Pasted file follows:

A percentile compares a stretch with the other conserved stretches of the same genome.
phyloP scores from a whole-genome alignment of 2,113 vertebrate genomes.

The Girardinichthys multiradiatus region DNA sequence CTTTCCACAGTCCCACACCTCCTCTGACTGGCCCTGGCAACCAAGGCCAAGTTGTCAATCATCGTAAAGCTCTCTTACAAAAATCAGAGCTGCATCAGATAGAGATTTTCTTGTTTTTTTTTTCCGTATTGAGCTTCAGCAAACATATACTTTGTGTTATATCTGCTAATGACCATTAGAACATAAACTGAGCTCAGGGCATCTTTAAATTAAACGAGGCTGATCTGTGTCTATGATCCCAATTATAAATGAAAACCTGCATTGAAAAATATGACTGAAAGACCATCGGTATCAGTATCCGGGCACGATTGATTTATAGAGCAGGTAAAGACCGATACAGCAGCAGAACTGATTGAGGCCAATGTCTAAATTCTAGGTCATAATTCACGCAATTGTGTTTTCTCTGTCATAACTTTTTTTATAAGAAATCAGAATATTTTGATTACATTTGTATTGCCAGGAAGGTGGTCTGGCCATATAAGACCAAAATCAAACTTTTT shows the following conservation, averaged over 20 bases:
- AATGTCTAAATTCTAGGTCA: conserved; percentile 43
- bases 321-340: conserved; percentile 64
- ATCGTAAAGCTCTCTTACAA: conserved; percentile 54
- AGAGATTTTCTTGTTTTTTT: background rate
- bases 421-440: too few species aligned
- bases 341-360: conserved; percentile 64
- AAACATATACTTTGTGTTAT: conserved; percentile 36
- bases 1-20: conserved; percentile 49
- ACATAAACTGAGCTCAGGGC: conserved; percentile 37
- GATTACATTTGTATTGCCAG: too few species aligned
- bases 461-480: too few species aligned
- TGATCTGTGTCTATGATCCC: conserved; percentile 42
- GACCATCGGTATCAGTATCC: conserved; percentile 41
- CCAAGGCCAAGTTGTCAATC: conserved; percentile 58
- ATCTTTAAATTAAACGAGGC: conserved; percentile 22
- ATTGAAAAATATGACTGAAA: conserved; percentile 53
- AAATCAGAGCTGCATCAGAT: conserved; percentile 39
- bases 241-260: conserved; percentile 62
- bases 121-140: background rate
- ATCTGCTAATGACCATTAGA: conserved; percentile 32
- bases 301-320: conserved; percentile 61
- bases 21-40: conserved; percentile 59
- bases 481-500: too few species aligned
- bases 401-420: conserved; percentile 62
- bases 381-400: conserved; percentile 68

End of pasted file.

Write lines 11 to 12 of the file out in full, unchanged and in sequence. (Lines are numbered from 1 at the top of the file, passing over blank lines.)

- bases 1-20: conserved; percentile 49
- ACATAAACTGAGCTCAGGGC: conserved; percentile 37